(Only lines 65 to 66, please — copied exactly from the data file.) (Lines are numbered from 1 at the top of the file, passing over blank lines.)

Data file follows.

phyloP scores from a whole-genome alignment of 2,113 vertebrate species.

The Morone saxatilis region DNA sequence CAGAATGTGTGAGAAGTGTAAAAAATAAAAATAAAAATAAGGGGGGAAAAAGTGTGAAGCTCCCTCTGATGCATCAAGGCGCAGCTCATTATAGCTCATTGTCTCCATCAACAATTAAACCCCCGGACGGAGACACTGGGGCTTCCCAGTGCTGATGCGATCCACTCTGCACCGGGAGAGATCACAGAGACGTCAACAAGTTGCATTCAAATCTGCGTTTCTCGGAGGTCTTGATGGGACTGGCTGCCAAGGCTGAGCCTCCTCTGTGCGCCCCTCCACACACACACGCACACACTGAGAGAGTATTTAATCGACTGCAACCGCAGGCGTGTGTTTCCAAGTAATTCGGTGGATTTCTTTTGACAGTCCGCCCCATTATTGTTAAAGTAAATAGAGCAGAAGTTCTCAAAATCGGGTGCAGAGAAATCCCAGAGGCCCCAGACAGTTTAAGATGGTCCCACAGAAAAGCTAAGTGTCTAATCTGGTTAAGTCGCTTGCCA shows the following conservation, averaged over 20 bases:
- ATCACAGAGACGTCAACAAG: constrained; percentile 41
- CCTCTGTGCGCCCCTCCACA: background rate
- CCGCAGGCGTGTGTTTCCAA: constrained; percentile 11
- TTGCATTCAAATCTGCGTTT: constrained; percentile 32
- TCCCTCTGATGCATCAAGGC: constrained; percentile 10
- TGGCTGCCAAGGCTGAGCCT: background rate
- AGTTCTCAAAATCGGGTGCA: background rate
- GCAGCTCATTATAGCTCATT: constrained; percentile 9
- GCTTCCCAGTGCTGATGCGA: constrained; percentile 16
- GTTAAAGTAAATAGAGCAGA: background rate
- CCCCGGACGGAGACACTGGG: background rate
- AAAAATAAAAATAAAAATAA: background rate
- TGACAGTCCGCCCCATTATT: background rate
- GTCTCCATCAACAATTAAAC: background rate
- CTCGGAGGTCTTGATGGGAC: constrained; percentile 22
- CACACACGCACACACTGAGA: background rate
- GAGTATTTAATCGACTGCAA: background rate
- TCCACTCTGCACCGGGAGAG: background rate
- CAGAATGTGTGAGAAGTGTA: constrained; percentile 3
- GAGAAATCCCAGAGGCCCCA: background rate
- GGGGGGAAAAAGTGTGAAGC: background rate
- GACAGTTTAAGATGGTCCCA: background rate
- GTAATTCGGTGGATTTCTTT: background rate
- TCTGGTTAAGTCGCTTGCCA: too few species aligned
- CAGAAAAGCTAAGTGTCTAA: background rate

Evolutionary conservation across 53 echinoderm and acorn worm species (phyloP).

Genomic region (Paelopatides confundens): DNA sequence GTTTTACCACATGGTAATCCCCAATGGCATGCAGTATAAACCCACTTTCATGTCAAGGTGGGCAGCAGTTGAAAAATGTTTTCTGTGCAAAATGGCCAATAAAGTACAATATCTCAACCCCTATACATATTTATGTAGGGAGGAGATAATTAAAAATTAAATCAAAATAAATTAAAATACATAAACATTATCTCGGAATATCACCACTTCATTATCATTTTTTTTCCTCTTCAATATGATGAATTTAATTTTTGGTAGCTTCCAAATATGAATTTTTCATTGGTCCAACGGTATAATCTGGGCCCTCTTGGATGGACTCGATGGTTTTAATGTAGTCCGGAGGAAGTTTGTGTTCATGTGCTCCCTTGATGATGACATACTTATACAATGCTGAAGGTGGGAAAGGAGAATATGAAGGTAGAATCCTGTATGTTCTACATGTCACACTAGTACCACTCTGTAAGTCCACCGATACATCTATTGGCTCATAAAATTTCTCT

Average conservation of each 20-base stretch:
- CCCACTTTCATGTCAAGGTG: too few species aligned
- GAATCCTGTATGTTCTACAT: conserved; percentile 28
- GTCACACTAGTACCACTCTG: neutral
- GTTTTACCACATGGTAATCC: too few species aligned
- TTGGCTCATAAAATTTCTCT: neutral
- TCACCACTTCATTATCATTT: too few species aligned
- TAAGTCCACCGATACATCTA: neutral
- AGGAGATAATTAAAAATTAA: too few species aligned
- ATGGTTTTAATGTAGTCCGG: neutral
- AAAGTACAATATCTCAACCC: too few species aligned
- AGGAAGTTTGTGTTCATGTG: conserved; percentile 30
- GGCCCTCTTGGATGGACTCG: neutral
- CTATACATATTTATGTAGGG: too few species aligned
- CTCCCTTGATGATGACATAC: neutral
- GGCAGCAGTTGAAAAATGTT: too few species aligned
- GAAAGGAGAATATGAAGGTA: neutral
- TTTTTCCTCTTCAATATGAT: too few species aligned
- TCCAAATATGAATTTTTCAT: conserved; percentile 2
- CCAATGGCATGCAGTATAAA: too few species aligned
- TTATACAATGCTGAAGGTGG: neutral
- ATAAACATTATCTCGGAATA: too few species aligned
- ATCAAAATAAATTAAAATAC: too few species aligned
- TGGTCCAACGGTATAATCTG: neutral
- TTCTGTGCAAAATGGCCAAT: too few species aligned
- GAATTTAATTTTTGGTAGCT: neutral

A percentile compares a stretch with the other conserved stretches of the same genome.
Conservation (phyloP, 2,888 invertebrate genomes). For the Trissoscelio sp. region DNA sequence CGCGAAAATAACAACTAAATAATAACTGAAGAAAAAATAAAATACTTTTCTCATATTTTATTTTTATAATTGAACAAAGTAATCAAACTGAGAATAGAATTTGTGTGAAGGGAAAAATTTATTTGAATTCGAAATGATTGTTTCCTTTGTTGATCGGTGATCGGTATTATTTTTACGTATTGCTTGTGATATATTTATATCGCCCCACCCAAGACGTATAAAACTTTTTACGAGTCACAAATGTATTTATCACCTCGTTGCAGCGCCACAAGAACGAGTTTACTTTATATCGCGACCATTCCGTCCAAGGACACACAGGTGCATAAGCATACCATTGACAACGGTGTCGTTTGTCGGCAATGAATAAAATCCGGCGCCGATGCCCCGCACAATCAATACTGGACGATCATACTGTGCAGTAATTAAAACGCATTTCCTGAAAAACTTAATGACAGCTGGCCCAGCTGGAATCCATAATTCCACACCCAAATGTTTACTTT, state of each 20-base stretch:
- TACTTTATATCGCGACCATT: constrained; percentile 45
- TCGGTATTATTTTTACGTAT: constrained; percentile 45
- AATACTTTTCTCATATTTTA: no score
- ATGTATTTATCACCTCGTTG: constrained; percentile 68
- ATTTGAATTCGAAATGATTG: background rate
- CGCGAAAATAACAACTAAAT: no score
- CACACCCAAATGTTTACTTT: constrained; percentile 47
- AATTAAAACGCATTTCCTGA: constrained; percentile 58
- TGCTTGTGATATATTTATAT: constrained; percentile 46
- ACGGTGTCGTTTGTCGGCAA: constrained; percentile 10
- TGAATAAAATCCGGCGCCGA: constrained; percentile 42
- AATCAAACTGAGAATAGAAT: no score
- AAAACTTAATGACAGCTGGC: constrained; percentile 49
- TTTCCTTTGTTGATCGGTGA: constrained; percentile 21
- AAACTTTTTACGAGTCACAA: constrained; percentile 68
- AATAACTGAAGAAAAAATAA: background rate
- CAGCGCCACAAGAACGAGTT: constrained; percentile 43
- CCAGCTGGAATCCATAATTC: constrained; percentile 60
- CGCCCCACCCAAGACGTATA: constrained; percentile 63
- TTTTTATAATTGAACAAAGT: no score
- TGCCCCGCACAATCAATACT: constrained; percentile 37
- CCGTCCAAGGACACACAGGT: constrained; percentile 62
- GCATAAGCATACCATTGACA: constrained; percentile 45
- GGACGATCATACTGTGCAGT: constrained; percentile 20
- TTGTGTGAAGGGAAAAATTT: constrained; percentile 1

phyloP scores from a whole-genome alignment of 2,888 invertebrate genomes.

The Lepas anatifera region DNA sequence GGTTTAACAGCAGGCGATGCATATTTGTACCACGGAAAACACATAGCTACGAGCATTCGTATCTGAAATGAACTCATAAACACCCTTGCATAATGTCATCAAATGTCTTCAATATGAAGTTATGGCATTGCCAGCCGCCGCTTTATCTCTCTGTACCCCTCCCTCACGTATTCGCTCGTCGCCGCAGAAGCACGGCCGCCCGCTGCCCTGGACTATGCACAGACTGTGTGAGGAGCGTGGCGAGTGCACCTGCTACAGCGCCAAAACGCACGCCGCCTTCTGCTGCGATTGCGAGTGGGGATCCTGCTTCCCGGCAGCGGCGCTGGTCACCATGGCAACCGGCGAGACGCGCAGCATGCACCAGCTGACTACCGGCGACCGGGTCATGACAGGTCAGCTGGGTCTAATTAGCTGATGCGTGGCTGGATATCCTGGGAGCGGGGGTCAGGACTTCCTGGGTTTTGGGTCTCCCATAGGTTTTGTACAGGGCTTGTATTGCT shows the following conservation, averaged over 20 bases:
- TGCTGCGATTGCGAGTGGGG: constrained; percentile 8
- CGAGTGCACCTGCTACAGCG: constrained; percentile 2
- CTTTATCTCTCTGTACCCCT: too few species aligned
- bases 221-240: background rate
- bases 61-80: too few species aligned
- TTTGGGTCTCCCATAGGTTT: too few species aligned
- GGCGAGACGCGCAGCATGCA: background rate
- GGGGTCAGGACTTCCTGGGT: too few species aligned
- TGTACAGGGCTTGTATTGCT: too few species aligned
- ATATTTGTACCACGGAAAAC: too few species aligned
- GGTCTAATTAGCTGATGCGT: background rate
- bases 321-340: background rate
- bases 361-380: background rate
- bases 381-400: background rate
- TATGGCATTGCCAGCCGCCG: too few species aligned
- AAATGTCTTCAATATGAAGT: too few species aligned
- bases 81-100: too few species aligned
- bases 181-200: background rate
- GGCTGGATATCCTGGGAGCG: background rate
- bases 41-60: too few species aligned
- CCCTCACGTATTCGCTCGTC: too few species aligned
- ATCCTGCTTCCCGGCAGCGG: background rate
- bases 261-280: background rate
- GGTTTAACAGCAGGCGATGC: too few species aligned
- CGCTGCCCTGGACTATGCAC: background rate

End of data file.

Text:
- AATTAAAACGCATTTCCTGA: constrained; percentile 58
- TGCTTGTGATATATTTATAT: constrained; percentile 46